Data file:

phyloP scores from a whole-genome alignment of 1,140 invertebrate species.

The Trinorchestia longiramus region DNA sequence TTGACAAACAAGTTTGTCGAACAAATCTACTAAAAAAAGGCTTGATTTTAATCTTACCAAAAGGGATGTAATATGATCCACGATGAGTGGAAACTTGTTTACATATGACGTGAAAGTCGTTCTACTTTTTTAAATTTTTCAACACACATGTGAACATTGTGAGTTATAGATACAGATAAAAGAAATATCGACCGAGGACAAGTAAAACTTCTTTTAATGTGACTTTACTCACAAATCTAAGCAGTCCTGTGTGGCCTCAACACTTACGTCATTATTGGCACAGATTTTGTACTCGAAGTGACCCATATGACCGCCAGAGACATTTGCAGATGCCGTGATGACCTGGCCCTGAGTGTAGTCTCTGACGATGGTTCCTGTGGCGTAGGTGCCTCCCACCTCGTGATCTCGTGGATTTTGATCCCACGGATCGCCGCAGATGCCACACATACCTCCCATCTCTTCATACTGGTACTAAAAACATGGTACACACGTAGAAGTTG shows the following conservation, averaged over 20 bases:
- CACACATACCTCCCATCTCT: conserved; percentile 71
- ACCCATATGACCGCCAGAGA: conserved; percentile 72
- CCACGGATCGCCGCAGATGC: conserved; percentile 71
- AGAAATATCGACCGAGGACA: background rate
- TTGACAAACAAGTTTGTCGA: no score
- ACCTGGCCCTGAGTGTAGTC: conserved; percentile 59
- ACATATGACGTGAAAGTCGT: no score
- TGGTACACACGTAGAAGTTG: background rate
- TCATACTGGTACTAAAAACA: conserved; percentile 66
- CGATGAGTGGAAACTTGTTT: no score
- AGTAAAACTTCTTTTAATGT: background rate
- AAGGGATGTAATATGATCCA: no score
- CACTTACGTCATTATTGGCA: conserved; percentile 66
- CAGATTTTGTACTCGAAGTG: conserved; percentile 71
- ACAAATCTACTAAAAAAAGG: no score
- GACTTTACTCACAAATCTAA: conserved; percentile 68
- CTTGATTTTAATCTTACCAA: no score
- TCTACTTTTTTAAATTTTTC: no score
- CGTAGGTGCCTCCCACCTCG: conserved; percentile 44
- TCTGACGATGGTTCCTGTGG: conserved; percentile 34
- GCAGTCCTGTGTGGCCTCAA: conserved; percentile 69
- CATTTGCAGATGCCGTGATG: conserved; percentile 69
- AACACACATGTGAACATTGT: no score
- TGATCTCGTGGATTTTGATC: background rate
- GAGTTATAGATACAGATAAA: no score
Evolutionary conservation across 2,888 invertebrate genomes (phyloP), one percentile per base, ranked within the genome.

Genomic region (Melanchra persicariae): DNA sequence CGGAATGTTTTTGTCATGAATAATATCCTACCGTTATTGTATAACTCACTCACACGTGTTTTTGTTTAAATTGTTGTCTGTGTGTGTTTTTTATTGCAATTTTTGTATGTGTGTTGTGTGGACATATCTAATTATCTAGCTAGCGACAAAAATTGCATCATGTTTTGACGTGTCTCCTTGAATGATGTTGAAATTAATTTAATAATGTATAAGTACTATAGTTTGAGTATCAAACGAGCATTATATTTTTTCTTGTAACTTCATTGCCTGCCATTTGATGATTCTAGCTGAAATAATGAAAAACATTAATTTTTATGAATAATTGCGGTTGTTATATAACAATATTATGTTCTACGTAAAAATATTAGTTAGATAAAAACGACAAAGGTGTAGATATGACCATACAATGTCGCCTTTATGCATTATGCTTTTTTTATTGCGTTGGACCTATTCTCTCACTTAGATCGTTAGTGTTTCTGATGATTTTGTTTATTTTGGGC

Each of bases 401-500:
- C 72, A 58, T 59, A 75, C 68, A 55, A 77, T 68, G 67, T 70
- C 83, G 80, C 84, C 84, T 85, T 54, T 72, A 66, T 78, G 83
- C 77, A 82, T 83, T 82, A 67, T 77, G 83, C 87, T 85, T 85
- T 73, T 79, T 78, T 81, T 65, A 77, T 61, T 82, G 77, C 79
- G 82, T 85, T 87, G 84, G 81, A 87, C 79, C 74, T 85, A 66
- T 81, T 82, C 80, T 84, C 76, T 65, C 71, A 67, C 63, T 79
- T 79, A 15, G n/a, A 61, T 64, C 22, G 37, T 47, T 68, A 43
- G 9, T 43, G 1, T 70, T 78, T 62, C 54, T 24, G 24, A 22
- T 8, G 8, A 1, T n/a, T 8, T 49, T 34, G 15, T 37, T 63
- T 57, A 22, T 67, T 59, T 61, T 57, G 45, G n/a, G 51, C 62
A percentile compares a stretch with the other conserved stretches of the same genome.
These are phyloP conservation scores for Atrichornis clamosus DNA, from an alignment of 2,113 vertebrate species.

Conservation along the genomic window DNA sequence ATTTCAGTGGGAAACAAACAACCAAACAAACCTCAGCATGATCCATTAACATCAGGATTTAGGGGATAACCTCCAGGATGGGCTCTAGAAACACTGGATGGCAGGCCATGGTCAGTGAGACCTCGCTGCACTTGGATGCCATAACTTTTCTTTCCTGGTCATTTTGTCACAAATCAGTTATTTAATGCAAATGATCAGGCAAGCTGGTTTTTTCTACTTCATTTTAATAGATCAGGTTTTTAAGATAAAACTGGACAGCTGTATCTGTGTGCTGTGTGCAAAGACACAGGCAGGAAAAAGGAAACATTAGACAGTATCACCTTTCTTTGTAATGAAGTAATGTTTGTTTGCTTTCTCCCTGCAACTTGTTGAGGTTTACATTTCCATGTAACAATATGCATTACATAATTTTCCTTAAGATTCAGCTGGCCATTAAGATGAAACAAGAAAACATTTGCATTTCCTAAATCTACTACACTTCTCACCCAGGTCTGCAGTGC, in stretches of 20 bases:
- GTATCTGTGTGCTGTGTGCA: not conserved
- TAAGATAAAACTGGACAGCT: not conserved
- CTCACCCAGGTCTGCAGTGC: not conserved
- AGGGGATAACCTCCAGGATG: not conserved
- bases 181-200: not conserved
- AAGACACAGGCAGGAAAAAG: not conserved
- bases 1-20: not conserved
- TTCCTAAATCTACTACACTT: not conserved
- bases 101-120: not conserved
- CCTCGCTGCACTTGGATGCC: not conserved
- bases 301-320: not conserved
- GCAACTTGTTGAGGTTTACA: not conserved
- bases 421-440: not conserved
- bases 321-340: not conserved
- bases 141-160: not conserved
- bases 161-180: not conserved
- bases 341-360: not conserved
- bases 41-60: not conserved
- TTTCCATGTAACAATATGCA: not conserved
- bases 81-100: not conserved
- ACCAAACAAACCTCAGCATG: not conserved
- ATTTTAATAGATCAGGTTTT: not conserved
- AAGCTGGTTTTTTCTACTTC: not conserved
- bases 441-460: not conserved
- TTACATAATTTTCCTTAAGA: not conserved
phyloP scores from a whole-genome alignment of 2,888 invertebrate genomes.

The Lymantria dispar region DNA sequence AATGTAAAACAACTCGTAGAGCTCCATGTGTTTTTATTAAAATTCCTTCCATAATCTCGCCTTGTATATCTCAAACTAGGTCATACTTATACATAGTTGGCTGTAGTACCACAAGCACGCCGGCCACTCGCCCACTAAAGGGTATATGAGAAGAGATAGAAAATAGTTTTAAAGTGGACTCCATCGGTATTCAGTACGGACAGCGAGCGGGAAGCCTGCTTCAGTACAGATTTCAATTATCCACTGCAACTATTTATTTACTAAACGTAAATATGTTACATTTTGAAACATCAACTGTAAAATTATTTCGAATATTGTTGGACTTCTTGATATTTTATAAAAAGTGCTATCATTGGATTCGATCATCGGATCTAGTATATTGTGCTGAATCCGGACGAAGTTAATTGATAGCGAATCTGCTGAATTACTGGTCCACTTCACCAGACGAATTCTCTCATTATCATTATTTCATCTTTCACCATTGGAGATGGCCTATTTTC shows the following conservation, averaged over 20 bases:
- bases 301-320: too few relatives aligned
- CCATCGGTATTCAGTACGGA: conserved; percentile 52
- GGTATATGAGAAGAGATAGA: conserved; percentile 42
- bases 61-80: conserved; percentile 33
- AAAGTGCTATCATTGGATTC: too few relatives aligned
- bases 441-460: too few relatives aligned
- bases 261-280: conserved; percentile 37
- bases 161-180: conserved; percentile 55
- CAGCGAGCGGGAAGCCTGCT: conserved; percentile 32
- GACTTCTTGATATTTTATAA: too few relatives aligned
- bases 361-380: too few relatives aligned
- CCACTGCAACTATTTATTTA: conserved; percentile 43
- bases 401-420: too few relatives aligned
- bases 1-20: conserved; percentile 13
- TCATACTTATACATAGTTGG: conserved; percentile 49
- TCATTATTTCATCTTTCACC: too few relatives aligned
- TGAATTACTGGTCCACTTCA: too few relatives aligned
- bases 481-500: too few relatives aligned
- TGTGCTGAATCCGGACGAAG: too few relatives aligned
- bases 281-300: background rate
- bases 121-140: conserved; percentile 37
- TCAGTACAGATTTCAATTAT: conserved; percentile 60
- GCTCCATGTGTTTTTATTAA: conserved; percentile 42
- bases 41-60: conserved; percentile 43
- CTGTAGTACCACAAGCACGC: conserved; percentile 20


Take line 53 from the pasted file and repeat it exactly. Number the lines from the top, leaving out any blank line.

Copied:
- CCTCGCTGCACTTGGATGCC: not conserved